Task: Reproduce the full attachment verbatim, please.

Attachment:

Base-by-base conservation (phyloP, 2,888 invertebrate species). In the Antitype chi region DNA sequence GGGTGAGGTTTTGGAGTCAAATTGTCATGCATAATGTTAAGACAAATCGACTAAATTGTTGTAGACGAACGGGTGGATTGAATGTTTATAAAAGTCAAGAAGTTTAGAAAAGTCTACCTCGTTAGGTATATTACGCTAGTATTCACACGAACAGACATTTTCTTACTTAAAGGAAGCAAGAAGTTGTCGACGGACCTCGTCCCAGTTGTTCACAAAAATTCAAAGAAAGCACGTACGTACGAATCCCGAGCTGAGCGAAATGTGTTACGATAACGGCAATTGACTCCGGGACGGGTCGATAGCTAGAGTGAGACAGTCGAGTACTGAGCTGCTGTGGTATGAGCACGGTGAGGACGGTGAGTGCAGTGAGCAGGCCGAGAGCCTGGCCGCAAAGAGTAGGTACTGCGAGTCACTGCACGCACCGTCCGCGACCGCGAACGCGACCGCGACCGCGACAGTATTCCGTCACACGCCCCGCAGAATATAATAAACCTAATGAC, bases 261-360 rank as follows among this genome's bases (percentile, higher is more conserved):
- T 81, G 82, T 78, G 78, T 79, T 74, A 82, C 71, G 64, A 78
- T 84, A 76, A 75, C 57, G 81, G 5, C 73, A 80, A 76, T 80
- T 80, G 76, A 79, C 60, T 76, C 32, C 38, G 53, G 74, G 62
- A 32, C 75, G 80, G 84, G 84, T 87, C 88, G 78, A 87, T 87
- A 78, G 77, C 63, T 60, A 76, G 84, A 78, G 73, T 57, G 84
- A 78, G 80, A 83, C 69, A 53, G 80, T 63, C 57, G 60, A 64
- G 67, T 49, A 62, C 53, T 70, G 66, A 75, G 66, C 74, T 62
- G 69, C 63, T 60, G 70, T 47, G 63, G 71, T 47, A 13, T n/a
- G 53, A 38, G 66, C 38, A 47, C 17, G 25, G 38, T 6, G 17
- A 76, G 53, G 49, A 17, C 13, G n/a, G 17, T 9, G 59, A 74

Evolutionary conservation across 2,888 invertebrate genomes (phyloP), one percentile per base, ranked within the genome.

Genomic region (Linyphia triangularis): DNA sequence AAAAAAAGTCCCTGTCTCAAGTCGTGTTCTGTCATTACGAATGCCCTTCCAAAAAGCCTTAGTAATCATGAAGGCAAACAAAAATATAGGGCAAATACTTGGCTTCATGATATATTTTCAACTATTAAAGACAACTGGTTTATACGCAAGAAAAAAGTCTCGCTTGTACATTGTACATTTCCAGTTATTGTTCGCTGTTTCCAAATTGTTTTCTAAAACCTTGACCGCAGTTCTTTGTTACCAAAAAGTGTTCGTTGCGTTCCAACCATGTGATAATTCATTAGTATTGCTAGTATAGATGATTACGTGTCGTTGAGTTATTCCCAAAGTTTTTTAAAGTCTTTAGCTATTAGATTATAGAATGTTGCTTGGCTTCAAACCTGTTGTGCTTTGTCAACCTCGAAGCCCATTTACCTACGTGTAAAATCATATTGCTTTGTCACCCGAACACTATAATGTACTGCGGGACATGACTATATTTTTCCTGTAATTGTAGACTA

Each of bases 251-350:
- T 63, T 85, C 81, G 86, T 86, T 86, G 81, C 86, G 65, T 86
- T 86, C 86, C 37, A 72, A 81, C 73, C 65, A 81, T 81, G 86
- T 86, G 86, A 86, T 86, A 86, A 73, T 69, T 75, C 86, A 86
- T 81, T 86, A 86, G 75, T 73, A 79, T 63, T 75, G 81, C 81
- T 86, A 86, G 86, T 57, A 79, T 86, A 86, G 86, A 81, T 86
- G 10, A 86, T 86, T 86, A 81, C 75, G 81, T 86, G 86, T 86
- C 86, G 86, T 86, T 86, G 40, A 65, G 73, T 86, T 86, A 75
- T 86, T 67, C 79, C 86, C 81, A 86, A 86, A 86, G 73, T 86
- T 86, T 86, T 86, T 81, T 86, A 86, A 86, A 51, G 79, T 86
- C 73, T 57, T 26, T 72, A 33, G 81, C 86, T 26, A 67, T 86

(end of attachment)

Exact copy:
Base-by-base conservation (phyloP, 2,888 invertebrate species). In the Antitype chi region DNA sequence GGGTGAGGTTTTGGAGTCAAATTGTCATGCATAATGTTAAGACAAATCGACTAAATTGTTGTAGACGAACGGGTGGATTGAATGTTTATAAAAGTCAAGAAGTTTAGAAAAGTCTACCTCGTTAGGTATATTACGCTAGTATTCACACGAACAGACATTTTCTTACTTAAAGGAAGCAAGAAGTTGTCGACGGACCTCGTCCCAGTTGTTCACAAAAATTCAAAGAAAGCACGTACGTACGAATCCCGAGCTGAGCGAAATGTGTTACGATAACGGCAATTGACTCCGGGACGGGTCGATAGCTAGAGTGAGACAGTCGAGTACTGAGCTGCTGTGGTATGAGCACGGTGAGGACGGTGAGTGCAGTGAGCAGGCCGAGAGCCTGGCCGCAAAGAGTAGGTACTGCGAGTCACTGCACGCACCGTCCGCGACCGCGAACGCGACCGCGACCGCGACAGTATTCCGTCACACGCCCCGCAGAATATAATAAACCTAATGAC, bases 261-360 rank as follows among this genome's bases (percentile, higher is more conserved):
- T 81, G 82, T 78, G 78, T 79, T 74, A 82, C 71, G 64, A 78
- T 84, A 76, A 75, C 57, G 81, G 5, C 73, A 80, A 76, T 80
- T 80, G 76, A 79, C 60, T 76, C 32, C 38, G 53, G 74, G 62
- A 32, C 75, G 80, G 84, G 84, T 87, C 88, G 78, A 87, T 87
- A 78, G 77, C 63, T 60, A 76, G 84, A 78, G 73, T 57, G 84
- A 78, G 80, A 83, C 69, A 53, G 80, T 63, C 57, G 60, A 64
- G 67, T 49, A 62, C 53, T 70, G 66, A 75, G 66, C 74, T 62
- G 69, C 63, T 60, G 70, T 47, G 63, G 71, T 47, A 13, T n/a
- G 53, A 38, G 66, C 38, A 47, C 17, G 25, G 38, T 6, G 17
- A 76, G 53, G 49, A 17, C 13, G n/a, G 17, T 9, G 59, A 74

Evolutionary conservation across 2,888 invertebrate genomes (phyloP), one percentile per base, ranked within the genome.

Genomic region (Linyphia triangularis): DNA sequence AAAAAAAGTCCCTGTCTCAAGTCGTGTTCTGTCATTACGAATGCCCTTCCAAAAAGCCTTAGTAATCATGAAGGCAAACAAAAATATAGGGCAAATACTTGGCTTCATGATATATTTTCAACTATTAAAGACAACTGGTTTATACGCAAGAAAAAAGTCTCGCTTGTACATTGTACATTTCCAGTTATTGTTCGCTGTTTCCAAATTGTTTTCTAAAACCTTGACCGCAGTTCTTTGTTACCAAAAAGTGTTCGTTGCGTTCCAACCATGTGATAATTCATTAGTATTGCTAGTATAGATGATTACGTGTCGTTGAGTTATTCCCAAAGTTTTTTAAAGTCTTTAGCTATTAGATTATAGAATGTTGCTTGGCTTCAAACCTGTTGTGCTTTGTCAACCTCGAAGCCCATTTACCTACGTGTAAAATCATATTGCTTTGTCACCCGAACACTATAATGTACTGCGGGACATGACTATATTTTTCCTGTAATTGTAGACTA

Each of bases 251-350:
- T 63, T 85, C 81, G 86, T 86, T 86, G 81, C 86, G 65, T 86
- T 86, C 86, C 37, A 72, A 81, C 73, C 65, A 81, T 81, G 86
- T 86, G 86, A 86, T 86, A 86, A 73, T 69, T 75, C 86, A 86
- T 81, T 86, A 86, G 75, T 73, A 79, T 63, T 75, G 81, C 81
- T 86, A 86, G 86, T 57, A 79, T 86, A 86, G 86, A 81, T 86
- G 10, A 86, T 86, T 86, A 81, C 75, G 81, T 86, G 86, T 86
- C 86, G 86, T 86, T 86, G 40, A 65, G 73, T 86, T 86, A 75
- T 86, T 67, C 79, C 86, C 81, A 86, A 86, A 86, G 73, T 86
- T 86, T 86, T 86, T 81, T 86, A 86, A 86, A 51, G 79, T 86
- C 73, T 57, T 26, T 72, A 33, G 81, C 86, T 26, A 67, T 86